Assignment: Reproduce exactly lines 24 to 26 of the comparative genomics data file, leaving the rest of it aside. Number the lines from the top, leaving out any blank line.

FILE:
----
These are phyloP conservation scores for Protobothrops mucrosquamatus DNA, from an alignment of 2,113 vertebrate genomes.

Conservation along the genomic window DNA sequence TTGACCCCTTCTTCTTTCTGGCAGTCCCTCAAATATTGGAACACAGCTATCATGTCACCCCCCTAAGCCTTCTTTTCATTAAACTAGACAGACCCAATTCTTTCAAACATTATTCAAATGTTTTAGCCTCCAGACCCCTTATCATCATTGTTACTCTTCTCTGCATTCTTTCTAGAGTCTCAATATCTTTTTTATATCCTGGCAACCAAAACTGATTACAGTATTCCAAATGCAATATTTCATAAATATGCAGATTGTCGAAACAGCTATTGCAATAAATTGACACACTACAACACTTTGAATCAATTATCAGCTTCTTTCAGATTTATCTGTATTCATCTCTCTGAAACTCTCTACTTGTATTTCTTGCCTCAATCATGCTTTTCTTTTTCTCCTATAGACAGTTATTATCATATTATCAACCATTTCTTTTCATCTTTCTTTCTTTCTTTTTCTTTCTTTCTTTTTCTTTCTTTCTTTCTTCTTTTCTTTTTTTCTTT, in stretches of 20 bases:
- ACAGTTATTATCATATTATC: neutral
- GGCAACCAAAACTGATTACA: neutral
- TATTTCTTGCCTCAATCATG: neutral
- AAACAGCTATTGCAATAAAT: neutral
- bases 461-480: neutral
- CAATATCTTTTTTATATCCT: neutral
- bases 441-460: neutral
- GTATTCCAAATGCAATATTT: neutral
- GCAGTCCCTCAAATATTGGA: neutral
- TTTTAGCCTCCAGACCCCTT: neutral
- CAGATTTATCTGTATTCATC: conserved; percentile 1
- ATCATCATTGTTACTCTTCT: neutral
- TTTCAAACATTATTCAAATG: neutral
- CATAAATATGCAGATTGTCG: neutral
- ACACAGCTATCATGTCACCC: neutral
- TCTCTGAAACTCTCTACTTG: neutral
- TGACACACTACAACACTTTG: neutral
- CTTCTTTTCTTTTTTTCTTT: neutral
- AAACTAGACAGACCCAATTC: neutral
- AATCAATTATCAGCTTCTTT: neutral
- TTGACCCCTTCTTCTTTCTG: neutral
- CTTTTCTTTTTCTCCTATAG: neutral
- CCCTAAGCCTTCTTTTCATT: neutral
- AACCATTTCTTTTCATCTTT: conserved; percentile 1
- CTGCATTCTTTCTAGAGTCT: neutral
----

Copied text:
- CTTTTCTTTTTCTCCTATAG: neutral
- CCCTAAGCCTTCTTTTCATT: neutral
- AACCATTTCTTTTCATCTTT: conserved; percentile 1